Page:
RICHMOND, VA (WWBT) — They are slithering their way onto your property and one snake expert believes this is the worst snake season Virginia has seen.
It’s not the news most want to hear.
“It’s a perfect day for them to be out,” Richard Perry said. “We had a lot of rain and we had some pretty warm spells in February."
Richard Perry is the owner of Virginia Wildlife Management and Control, and his family travels around the state removing the slithery creatures.
“One of the biggest problems we run into are snakes in garages, sheds, crawl spaces, attics,” Perry said.
There are several different species found around Virginia.
“Black rat snakes and black racers. As far as venomous snakes go, we have copperheads,” Perry said.
It’s primarily the copperhead central Virginia residents need to watch for. They have a triangular head and cat-like eyes.
In the Shenandoah Valley, there is one other common venomous snake: Timber rattlesnakes.
Cottonmouths, or water moccasins, are confined to the eastern portion of Virginia, so you don't need to worry about them in our area.
The phrase which many people have likely heard some variation of – "red touches black, friend of Jack; red touches yellow, kills a fellow" – mainly applies to coral snakes, which are not typically found in the Valley.
But remember — snakes only kill about 2 people in a decade in Virginia, which means the threat they pose is incredibly small. You are more likely to be killed by a lightning strike.
Perry said there are certain locations where snakes are known to hang out, and you should be on the lookout in case you cross paths with one. Many of the places snakes like to hide are man-made, increasing the chances of an encounter.
“A snake would automatically be attracted to railroad ties. They love them," Perry said. “What they typically do is they go underneath here.”
They also love junk, debris, and high grass.
“The worst mistake you can make is to decide to leave brush piles and leaves around,” Perry said.
If you find a snake, there’s a hotline you can call to identify it, then get rid of it.
“You take a picture, you send it to us no matter the time, day or night, and then we give you the option if you want us to come out and get it or not,” Perry said.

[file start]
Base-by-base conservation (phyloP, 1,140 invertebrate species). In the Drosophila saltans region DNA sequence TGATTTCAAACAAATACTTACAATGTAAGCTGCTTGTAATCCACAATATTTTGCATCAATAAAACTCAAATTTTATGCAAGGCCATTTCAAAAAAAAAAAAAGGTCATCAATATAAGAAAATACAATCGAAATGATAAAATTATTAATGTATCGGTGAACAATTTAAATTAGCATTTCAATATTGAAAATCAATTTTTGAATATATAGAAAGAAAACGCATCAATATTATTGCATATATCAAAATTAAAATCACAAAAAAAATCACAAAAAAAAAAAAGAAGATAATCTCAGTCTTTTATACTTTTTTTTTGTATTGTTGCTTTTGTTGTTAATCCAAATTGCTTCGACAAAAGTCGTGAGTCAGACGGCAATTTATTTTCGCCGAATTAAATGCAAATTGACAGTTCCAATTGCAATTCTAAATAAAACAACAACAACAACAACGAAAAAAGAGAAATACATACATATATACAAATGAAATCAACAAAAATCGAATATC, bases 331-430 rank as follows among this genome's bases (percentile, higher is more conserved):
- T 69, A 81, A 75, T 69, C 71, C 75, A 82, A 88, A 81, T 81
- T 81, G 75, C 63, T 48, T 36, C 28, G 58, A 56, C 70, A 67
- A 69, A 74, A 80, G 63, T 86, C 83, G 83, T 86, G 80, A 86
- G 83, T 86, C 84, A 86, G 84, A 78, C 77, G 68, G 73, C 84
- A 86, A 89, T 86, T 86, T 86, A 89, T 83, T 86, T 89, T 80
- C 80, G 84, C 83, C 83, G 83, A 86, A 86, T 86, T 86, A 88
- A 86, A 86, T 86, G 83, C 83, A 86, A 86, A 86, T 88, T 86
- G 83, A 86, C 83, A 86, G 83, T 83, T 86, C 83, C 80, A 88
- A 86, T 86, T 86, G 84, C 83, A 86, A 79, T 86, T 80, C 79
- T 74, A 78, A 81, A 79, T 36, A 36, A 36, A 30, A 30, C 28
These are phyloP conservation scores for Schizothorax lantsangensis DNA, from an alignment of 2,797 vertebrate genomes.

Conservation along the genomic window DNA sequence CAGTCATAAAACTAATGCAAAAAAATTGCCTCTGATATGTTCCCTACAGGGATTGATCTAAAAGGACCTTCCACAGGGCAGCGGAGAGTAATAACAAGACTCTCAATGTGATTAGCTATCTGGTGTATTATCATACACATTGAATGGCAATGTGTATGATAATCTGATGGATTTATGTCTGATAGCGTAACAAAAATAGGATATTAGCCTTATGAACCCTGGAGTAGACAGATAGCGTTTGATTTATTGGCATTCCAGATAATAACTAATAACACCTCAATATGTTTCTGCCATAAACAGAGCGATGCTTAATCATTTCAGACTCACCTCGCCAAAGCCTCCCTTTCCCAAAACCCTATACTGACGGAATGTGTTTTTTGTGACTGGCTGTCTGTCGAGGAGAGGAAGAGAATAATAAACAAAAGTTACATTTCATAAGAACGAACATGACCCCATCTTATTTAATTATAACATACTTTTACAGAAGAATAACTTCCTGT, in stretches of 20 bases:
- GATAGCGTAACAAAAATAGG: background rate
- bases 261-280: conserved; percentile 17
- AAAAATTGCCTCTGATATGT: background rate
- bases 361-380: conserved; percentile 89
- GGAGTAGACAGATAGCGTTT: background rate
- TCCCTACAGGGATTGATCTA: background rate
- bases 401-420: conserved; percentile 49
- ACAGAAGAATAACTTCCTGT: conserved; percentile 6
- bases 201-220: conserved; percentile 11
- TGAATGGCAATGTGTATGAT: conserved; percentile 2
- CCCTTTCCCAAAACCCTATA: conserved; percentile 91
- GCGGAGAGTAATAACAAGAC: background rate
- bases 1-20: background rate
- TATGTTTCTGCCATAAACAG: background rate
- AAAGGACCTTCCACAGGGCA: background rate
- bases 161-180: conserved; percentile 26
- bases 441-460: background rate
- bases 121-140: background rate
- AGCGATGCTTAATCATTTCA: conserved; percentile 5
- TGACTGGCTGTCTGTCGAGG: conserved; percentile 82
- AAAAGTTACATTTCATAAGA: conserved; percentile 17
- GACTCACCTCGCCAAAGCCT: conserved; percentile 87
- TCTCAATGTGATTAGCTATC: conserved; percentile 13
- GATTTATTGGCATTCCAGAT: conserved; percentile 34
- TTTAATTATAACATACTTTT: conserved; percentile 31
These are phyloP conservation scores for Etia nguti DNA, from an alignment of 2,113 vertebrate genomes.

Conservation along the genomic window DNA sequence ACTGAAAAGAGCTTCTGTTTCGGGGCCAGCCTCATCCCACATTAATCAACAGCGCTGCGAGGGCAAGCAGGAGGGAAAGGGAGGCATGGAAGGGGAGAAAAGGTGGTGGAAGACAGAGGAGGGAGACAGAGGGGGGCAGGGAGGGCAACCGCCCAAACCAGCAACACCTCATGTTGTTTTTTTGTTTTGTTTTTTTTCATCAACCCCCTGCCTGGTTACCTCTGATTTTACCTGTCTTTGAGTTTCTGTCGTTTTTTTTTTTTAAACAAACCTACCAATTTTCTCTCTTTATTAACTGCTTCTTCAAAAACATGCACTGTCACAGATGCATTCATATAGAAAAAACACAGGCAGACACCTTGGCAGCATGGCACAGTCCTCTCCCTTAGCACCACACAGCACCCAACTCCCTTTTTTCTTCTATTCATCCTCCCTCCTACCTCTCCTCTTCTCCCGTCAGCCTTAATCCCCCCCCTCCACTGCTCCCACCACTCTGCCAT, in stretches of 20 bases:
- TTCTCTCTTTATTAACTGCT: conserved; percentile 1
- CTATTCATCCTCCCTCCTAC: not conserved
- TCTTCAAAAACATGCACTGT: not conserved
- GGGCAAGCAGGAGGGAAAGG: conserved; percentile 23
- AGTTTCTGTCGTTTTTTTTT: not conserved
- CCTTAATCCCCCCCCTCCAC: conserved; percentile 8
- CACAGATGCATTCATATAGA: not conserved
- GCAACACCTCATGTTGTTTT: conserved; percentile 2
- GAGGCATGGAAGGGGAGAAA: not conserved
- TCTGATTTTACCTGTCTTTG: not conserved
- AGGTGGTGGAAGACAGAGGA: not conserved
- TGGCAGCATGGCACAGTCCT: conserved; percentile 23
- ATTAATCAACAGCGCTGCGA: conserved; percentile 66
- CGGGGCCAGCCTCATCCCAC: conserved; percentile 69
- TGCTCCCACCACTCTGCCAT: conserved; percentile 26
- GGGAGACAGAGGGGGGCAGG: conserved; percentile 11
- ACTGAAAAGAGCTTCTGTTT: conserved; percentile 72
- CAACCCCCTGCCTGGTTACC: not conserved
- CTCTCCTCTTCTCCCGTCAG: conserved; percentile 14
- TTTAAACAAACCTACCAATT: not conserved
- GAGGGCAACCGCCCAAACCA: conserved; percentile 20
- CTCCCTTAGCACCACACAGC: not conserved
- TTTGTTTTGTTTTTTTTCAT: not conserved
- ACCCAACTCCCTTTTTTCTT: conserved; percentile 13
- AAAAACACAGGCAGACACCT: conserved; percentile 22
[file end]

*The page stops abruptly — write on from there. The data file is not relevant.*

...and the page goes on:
What about home remedies people try to discourage snakes from taking up residence? Perry said not to waste your time.
“Snake away sulfur, mothballs. I’m going to catch heck for this because people swear by mothballs: It does not work,” Perry said.
The Snake Identification Hotline number is (804) 617-7086.
Most snakes you'll comes across in Virginia are not venomous, but even if they are, in most cases, it is illegal to kill a snake in Virginia.
The penalties, although rarely enforced, include fines and possible jail time.
That's because snakes are classified, under Virginia law, as a non-game species, which means they can only be killed if classified as a nuisance species or "when found committing or about to commit depredation upon agricultural or property damage, or when concentrated in numbers and manners to constitute a health hazard or other nuisance."
Snakes play a valuable role in nature and help control insects and rodents that damage crops and carry diseases harmful to humans. Millions of dollars in crop damage is avoided every year as a result of the free pest control service that many snakes provide, which is a key reason why they're protected under law.
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Correction: An earlier version of this article stated that cottonmouth snakes could be found in the Shenandoah Valley. That is incorrect and has been clarified in the article above.